Debugging is an integral part of any software development process. It's a systematic hunt for bugs and mistakes that may be hidden in the intricate lines of your code. Much like a hunter and its prey, it requires a precise method and a set of specific tools. Let's delve deeper into the fascinating process of isolating assumptions to effectively debug your code.
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Debugging starts with defining the quadrants of the issue and then methodically eliminating possibilities until the root cause of the problem is found. However, this process can be dangerous, as it requires making assumptions about the code.
Often, debugging sessions fail or take longer than anticipated due to incorrect assumptions. A mistake at this stage can drastically elongate the debugging session compared to a mistake made at any other stage.
Think of it in terms of the popular TV show Dr. House. It’s a Sherlock Holmes version of a medical drama where the lead character, a grumpy misanthrope, often faces challenges due to the incomplete or incorrect information provided by his patients. This is akin to debugging where we often spend most of our time on a wild goose chase due to incorrect assumptions or missing information.
The best solution to erroneous assumptions is double verification. For every assumption, no matter how basic, we should find another approach to verify it. For instance, let's say we have a bug in code that depends on a result from a remote service. We assume the service works correctly, and we verified that by using the cURL program. To double-verify, we should also add a tracepoint in the code that shows we received the response.
As we narrow our assumptions, double verification may not always be necessary. However, if the process seems stuck, it's essential to revisit and ensure every stage has been verified. Often, we miss something simple and obvious, so it's important to verify the "low-hanging fruit" first.
Debugging can be likened to setting up a fence to trap a predator. If the fence is too small, we risk leaving the predator outside, wasting time searching within the confines of an empty enclosure. Conversely, if we fence off a large area, it will take considerable time to pinpoint the predator.
Similarly, in the context of debugging, the bug (predator) and its root cause might be located in different areas of the application (fenced territory). Therefore, we need to make careful assumptions and decide where to place our focus.
Understanding why the program behaves the way it does and the root cause is the ultimate goal of debugging. While locating the bug or even fixing it are crucial steps, the understanding gained is invaluable for future debugging sessions and long-term groundwork.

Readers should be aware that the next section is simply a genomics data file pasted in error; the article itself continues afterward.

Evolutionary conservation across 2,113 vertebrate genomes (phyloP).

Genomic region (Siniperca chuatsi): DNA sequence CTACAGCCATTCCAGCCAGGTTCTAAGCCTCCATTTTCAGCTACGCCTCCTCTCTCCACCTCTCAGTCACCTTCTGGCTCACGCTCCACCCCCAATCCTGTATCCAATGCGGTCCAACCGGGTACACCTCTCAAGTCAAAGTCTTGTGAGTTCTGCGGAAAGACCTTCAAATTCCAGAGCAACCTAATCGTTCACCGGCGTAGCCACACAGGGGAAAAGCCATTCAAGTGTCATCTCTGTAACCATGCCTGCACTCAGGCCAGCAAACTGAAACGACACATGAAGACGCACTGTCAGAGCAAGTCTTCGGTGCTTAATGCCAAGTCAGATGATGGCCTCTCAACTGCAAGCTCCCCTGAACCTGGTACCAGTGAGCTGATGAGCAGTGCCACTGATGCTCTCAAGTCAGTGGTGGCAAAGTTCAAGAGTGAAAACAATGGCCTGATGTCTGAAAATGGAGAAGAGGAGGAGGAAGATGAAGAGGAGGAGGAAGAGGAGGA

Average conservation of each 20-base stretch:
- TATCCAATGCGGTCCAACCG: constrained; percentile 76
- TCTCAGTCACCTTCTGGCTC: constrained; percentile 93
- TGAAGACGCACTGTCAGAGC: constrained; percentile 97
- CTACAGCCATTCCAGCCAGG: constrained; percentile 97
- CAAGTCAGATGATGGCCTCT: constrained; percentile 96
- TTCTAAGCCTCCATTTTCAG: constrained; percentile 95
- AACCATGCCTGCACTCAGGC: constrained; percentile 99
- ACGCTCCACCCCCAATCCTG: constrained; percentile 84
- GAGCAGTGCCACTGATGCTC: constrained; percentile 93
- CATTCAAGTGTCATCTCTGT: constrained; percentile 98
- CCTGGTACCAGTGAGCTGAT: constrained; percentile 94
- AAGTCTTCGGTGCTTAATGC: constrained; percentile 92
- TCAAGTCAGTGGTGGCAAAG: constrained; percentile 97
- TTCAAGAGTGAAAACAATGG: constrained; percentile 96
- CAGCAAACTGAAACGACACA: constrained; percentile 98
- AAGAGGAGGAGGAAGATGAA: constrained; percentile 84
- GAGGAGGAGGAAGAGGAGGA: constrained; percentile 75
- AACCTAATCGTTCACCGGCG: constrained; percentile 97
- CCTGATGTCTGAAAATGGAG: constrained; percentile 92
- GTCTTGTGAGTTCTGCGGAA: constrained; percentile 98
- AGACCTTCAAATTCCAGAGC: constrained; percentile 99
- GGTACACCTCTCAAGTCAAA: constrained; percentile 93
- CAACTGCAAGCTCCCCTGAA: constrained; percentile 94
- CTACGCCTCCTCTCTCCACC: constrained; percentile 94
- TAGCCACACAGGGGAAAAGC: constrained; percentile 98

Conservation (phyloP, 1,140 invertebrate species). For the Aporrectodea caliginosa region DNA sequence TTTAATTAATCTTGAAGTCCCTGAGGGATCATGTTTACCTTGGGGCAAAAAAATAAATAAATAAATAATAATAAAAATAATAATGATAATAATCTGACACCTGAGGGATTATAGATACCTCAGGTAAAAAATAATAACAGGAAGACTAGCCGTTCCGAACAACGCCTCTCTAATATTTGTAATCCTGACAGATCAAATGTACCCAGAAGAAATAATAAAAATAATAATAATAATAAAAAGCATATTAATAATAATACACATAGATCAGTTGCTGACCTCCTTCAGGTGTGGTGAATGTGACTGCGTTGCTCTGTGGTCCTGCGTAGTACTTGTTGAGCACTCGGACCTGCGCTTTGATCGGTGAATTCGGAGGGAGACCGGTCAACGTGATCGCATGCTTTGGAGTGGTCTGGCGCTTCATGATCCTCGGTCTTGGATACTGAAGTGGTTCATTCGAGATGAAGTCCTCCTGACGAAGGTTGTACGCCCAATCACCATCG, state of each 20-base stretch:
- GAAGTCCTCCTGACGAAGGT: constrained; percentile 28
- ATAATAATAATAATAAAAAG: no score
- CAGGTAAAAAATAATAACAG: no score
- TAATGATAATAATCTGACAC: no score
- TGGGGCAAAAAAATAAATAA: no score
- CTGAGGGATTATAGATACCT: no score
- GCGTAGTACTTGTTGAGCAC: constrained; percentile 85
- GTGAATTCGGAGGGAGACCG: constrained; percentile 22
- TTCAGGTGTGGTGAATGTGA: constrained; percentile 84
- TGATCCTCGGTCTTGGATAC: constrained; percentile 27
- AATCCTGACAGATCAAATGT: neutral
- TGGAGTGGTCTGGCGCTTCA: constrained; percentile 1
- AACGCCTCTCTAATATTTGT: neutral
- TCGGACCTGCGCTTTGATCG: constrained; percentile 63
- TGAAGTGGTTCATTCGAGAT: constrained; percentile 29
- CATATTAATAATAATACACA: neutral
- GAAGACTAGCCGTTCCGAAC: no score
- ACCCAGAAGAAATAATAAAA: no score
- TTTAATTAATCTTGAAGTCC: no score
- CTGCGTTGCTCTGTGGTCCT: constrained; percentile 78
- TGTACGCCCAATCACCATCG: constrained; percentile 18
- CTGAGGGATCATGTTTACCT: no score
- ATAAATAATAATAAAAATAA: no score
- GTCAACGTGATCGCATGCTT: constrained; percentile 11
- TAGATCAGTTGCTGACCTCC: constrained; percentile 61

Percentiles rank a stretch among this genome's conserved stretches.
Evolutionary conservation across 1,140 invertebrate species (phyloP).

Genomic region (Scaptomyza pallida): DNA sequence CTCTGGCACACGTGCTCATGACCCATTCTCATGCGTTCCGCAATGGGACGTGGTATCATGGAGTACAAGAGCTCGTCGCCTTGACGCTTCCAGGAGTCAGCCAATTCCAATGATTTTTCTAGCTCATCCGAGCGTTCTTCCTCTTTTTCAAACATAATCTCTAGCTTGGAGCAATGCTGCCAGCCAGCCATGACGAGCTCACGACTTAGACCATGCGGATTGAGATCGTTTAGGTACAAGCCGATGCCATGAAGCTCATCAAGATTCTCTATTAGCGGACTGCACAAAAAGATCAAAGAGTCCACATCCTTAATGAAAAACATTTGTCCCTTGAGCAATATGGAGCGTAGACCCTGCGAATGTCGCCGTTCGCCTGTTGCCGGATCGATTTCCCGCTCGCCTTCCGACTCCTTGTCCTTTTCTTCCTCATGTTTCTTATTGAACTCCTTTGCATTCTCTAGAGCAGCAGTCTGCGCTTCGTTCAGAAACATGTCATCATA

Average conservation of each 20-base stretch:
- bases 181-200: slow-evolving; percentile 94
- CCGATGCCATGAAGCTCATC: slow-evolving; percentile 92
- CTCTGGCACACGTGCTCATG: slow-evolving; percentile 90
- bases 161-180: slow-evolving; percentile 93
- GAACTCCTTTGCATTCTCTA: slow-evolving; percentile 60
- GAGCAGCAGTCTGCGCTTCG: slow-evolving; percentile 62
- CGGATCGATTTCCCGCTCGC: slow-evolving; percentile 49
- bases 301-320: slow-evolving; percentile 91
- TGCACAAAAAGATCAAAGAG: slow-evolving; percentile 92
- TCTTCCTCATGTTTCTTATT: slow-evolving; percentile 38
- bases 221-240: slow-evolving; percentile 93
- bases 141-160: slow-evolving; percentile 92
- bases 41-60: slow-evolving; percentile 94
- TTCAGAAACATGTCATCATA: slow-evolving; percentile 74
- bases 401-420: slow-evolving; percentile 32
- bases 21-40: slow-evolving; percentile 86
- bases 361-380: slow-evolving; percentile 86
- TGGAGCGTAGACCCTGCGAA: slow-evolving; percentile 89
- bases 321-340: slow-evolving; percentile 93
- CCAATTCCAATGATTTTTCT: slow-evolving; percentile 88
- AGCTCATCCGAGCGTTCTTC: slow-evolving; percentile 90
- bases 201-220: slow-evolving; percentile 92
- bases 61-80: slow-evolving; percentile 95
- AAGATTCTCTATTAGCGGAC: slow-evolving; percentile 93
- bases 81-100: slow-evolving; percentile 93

When faced with a symptom, we need to prioritize our assumptions to find the root cause. Our intuition and experience often guide us toward that root cause. Yet, we must refrain from taking shortcuts that lead from the system directly to the root cause, as this approach often proves misleading. Instead, our focus should be on the next stage, which is the bug itself.
For instance, if a value is incorrect on the screen, we can start by verifying that the source returns the right value and work our way from there. However, when faced with a value that "shouldn't be here", we may not have an immediate course of action.
One effective solution for this could be time travel debugging, which lets us traverse the state of the application after execution is completed. This technique is especially beneficial when the issue is not easily reproducible, and we're dealing with a problematic state that's hard to investigate.
A frequent mistake made during debugging is rushing to the line of code that contains the bug, as we assume we already know the problem. We then become focused on a specific area around the bug and waste a considerable amount of time investigating that code.
Instead, we should create a wider circle by debugging the code we assume works correctly. By doing this, we either discover the assumption isn't working as expected, and we widen our search, or we confirm that the assumption is functioning correctly, giving us a solid base to delve deeper into.
This is illustrated by the following diagram. We rush to narrow down the search scope and this leads us down the wrong path where we surround the symptom with assumptions and spend time there instead of looking for the root cause. It in itself can be in a completely different location from the location where the bug is expressed.
The downside is that the wide perimeter search is so much bigger, but it is sometimes a preferable scope of search.
To sum it up, debugging is indeed a complex process that requires a careful and methodical approach to isolate and eliminate assumptions. By being aware of common pitfalls and adopting proven strategies such as double verification, prioritizing assumptions, and avoiding the lure of quick fixes, we can improve our debugging skills and make the process more efficient.
In the next article, we will further explore this topic by discussing common problems and solutions that can provide a practical application to these theoretical concepts. Stay tuned!